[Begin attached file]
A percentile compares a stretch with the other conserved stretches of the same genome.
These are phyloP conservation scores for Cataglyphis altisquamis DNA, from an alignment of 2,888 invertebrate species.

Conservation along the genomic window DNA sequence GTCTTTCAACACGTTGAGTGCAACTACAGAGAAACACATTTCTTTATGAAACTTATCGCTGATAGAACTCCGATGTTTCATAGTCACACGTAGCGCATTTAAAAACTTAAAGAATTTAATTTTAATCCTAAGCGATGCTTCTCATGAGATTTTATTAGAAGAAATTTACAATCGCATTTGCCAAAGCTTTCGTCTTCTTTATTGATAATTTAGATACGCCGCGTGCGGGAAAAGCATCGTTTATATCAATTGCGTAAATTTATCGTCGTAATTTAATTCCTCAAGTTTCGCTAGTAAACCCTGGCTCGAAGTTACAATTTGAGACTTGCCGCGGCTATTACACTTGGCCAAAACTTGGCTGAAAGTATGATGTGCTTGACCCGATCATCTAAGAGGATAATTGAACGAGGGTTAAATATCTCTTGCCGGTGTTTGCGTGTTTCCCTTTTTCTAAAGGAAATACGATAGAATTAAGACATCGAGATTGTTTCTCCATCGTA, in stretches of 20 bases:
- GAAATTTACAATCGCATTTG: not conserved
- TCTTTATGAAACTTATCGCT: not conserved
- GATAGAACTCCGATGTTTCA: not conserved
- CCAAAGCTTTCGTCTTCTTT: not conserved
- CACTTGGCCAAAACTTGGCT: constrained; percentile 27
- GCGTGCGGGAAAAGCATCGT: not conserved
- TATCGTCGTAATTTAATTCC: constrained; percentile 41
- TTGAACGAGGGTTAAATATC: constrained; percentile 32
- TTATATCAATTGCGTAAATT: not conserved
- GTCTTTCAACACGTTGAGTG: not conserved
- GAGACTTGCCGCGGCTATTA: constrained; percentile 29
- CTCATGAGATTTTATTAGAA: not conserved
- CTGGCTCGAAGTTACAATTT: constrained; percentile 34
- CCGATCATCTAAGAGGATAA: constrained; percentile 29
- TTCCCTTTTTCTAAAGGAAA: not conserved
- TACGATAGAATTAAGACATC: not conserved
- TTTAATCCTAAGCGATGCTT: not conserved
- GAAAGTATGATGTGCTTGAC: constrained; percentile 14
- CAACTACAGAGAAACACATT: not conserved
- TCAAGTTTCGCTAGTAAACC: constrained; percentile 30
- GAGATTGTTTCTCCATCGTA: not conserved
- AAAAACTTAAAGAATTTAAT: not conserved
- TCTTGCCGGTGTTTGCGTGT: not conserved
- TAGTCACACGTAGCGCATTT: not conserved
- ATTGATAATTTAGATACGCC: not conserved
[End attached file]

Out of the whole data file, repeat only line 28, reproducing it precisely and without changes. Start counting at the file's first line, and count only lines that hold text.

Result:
- ATTGATAATTTAGATACGCC: not conserved